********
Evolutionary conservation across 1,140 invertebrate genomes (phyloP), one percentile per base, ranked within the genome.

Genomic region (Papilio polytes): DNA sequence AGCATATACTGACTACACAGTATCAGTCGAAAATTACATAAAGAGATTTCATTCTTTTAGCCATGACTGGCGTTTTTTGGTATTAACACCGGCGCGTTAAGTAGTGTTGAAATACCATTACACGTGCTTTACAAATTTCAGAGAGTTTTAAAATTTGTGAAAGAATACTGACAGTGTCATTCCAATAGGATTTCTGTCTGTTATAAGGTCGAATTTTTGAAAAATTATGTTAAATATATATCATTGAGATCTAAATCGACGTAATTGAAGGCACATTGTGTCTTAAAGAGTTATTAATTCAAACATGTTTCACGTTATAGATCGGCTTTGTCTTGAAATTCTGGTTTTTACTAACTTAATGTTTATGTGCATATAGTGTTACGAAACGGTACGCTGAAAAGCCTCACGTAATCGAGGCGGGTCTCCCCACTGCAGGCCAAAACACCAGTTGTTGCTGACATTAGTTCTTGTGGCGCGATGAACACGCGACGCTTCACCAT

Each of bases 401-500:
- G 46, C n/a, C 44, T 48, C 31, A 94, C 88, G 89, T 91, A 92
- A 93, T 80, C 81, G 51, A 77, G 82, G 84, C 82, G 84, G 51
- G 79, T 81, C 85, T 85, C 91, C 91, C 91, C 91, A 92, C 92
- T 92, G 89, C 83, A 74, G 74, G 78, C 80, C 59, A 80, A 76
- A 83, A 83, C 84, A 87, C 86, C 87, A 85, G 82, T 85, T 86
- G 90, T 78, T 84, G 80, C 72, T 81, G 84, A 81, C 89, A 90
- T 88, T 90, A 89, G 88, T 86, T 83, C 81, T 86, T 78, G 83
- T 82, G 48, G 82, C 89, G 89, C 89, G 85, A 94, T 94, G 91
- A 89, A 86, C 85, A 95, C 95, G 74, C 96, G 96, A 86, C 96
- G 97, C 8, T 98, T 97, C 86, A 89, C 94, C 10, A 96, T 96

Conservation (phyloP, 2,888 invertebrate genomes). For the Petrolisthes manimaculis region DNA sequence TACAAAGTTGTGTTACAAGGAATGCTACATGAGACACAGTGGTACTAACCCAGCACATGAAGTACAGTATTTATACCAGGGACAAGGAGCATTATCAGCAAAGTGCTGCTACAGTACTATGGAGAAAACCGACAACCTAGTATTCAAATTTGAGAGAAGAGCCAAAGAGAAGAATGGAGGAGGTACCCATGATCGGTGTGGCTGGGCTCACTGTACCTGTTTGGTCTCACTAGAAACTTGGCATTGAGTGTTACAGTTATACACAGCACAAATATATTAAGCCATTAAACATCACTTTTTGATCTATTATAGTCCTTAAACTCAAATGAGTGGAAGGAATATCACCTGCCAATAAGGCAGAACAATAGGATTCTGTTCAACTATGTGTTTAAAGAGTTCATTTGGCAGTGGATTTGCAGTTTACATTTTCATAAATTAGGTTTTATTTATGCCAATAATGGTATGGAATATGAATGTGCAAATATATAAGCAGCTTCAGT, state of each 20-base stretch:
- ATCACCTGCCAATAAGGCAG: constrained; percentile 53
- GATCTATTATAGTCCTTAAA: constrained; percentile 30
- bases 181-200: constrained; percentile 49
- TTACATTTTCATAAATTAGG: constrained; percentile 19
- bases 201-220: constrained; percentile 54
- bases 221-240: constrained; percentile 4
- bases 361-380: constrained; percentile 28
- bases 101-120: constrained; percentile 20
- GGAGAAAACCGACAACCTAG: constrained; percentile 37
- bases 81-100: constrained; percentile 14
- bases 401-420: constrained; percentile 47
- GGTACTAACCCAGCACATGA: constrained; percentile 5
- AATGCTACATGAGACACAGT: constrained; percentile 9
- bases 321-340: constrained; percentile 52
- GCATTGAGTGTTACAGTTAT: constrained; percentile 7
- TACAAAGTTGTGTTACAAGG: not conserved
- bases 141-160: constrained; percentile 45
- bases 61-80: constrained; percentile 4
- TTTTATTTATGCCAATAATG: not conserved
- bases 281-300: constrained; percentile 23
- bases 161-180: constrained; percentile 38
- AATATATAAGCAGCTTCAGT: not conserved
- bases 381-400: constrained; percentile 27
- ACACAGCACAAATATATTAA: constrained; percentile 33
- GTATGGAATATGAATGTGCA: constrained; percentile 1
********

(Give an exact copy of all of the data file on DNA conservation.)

Evolutionary conservation across 1,140 invertebrate genomes (phyloP), one percentile per base, ranked within the genome.

Genomic region (Papilio polytes): DNA sequence AGCATATACTGACTACACAGTATCAGTCGAAAATTACATAAAGAGATTTCATTCTTTTAGCCATGACTGGCGTTTTTTGGTATTAACACCGGCGCGTTAAGTAGTGTTGAAATACCATTACACGTGCTTTACAAATTTCAGAGAGTTTTAAAATTTGTGAAAGAATACTGACAGTGTCATTCCAATAGGATTTCTGTCTGTTATAAGGTCGAATTTTTGAAAAATTATGTTAAATATATATCATTGAGATCTAAATCGACGTAATTGAAGGCACATTGTGTCTTAAAGAGTTATTAATTCAAACATGTTTCACGTTATAGATCGGCTTTGTCTTGAAATTCTGGTTTTTACTAACTTAATGTTTATGTGCATATAGTGTTACGAAACGGTACGCTGAAAAGCCTCACGTAATCGAGGCGGGTCTCCCCACTGCAGGCCAAAACACCAGTTGTTGCTGACATTAGTTCTTGTGGCGCGATGAACACGCGACGCTTCACCAT

Each of bases 401-500:
- G 46, C n/a, C 44, T 48, C 31, A 94, C 88, G 89, T 91, A 92
- A 93, T 80, C 81, G 51, A 77, G 82, G 84, C 82, G 84, G 51
- G 79, T 81, C 85, T 85, C 91, C 91, C 91, C 91, A 92, C 92
- T 92, G 89, C 83, A 74, G 74, G 78, C 80, C 59, A 80, A 76
- A 83, A 83, C 84, A 87, C 86, C 87, A 85, G 82, T 85, T 86
- G 90, T 78, T 84, G 80, C 72, T 81, G 84, A 81, C 89, A 90
- T 88, T 90, A 89, G 88, T 86, T 83, C 81, T 86, T 78, G 83
- T 82, G 48, G 82, C 89, G 89, C 89, G 85, A 94, T 94, G 91
- A 89, A 86, C 85, A 95, C 95, G 74, C 96, G 96, A 86, C 96
- G 97, C 8, T 98, T 97, C 86, A 89, C 94, C 10, A 96, T 96

Conservation (phyloP, 2,888 invertebrate genomes). For the Petrolisthes manimaculis region DNA sequence TACAAAGTTGTGTTACAAGGAATGCTACATGAGACACAGTGGTACTAACCCAGCACATGAAGTACAGTATTTATACCAGGGACAAGGAGCATTATCAGCAAAGTGCTGCTACAGTACTATGGAGAAAACCGACAACCTAGTATTCAAATTTGAGAGAAGAGCCAAAGAGAAGAATGGAGGAGGTACCCATGATCGGTGTGGCTGGGCTCACTGTACCTGTTTGGTCTCACTAGAAACTTGGCATTGAGTGTTACAGTTATACACAGCACAAATATATTAAGCCATTAAACATCACTTTTTGATCTATTATAGTCCTTAAACTCAAATGAGTGGAAGGAATATCACCTGCCAATAAGGCAGAACAATAGGATTCTGTTCAACTATGTGTTTAAAGAGTTCATTTGGCAGTGGATTTGCAGTTTACATTTTCATAAATTAGGTTTTATTTATGCCAATAATGGTATGGAATATGAATGTGCAAATATATAAGCAGCTTCAGT, state of each 20-base stretch:
- ATCACCTGCCAATAAGGCAG: constrained; percentile 53
- GATCTATTATAGTCCTTAAA: constrained; percentile 30
- bases 181-200: constrained; percentile 49
- TTACATTTTCATAAATTAGG: constrained; percentile 19
- bases 201-220: constrained; percentile 54
- bases 221-240: constrained; percentile 4
- bases 361-380: constrained; percentile 28
- bases 101-120: constrained; percentile 20
- GGAGAAAACCGACAACCTAG: constrained; percentile 37
- bases 81-100: constrained; percentile 14
- bases 401-420: constrained; percentile 47
- GGTACTAACCCAGCACATGA: constrained; percentile 5
- AATGCTACATGAGACACAGT: constrained; percentile 9
- bases 321-340: constrained; percentile 52
- GCATTGAGTGTTACAGTTAT: constrained; percentile 7
- TACAAAGTTGTGTTACAAGG: not conserved
- bases 141-160: constrained; percentile 45
- bases 61-80: constrained; percentile 4
- TTTTATTTATGCCAATAATG: not conserved
- bases 281-300: constrained; percentile 23
- bases 161-180: constrained; percentile 38
- AATATATAAGCAGCTTCAGT: not conserved
- bases 381-400: constrained; percentile 27
- ACACAGCACAAATATATTAA: constrained; percentile 33
- GTATGGAATATGAATGTGCA: constrained; percentile 1